London: One of the largest charities helping migrants across Europe said it will no longer accept funds from the European Union and its member states in protest against the “shameful response” to the refugee crisis. Doctors Without Borders (MSF) has long called for the creation of safe routes into the continent and joined countless other humanitarian organisations condemning the deal made with Turkey to detain and deport asylum seekers in Greece, the independent reported.
Jerome Oberreit, the charity’s International Secretary General, said: “For months MSF has spoken out about a shameful European response focused on deterrence rather than providing people with the assistance and protection they need.” “The EU-Turkey deal goes one step further and has placed the very concept of ‘refugee’ and the protection it offers in danger.”
An estimated 8,000 people, including hundreds of unaccompanied children, are currently trapped on Greek islands under the terms of the EU-Turkey deal, which will see them deported if their asylum applications fail, without legal aid. MSF said their plight shows the “human cost” of the controversial agreement made in March, which is seeing migrants held for several months in overcrowded camps, where fights, fires and violent protests have broken out.
The number of people crossing the Aegean Sea in smugglers’ boats has steeply declined since the new rules came into force but asylum seekers, mainly from Syria, Afghanistan and Iraq, continue to arrive. Most of the almost 3,000 deaths recorded this year have been in a succession of disasters on the central Mediterranean route between Libya and Italy. Proponents of the EU-Turkey deal, which the European Commission is considering replicating across more than 16 countries in Africa and the Middle East, argued that it aimed to reduce drownings at sea.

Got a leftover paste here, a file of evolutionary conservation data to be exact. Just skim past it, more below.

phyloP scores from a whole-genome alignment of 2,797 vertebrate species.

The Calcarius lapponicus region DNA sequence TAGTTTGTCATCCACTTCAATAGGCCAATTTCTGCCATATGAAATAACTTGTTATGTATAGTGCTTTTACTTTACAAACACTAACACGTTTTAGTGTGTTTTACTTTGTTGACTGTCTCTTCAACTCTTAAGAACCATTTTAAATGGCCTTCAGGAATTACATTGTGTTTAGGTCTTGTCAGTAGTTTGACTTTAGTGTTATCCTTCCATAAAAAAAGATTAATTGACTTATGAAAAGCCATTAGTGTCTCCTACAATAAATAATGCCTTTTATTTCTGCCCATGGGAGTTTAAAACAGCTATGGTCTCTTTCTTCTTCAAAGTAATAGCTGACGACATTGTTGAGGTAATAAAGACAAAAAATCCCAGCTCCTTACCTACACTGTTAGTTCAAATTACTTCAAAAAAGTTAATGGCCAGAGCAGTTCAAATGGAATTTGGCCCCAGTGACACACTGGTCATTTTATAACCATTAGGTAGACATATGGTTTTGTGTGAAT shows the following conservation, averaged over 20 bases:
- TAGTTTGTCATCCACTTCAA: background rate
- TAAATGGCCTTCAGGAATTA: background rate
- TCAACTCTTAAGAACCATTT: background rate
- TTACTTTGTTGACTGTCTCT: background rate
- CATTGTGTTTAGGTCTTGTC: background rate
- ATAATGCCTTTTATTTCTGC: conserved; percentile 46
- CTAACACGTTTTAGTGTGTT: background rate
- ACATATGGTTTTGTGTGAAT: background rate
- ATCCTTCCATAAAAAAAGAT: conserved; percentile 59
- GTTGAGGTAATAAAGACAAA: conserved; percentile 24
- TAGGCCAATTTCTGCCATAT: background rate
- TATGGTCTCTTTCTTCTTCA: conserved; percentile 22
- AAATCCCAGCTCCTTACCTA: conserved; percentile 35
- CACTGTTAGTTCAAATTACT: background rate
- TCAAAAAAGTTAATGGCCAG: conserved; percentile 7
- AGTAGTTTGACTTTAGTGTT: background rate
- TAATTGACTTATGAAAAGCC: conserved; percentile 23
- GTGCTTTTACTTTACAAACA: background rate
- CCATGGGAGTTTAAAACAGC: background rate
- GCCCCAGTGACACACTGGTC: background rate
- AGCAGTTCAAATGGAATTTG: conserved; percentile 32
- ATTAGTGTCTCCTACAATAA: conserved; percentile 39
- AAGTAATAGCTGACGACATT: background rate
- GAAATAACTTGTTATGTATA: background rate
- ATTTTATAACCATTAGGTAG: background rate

“Deterrence policies sold to the public as humanitarian solutions have only exacerbated the suffering of people in need,” Oberreit said. “There is nothing remotely humanitarian about these policies. It cannot become the norm and must be challenged. “MSF will not receive funding from institutions and governments whose policies do so much harm. We are calling on European governments to shift priorities — rather than maximising the number of people they can push back, they must maximise the number they welcome and protect.”
A spokesperson for MSF said its refusal of European state funding would take immediate affect and apply to its projects worldwide, condemning the unacceptable “instrumentalisation of humanitarian aid”. The charity accused the EU of setting a dangerous precedent attempting to force people to stay in the countries they are desperate to flee, sparking border closures leading back to Isis territory near Azaz in Syria, where 100,000 civilians are trapped between the closed Turkish border and front lines.
“Europe’s attempt to outsource migration control is having a domino effect, with closed borders stretching all the way back to Syria,” Oberreit said. “People increasingly have nowhere to turn.” The organisation has treated an estimated 200,000 people in Europe and in boats on the Mediterranean Sea over the past 18 months and is working with refugees across the continent, as well as in the Middle East and Africa.
As well as running clinics at borders and in refugee camps, it operates three search and rescue ships in the Mediterranean that picked up more than 1,300 in just 36 hours last week. The MSF said its rejection of EU funding would not affect patients, and that its activities are already 92 per cent privately-funded. MSF received 19 million pounds from EU institutions in 2015 and another 37 million pounds from member states, as well as working in partnership with Britain and nine other countries.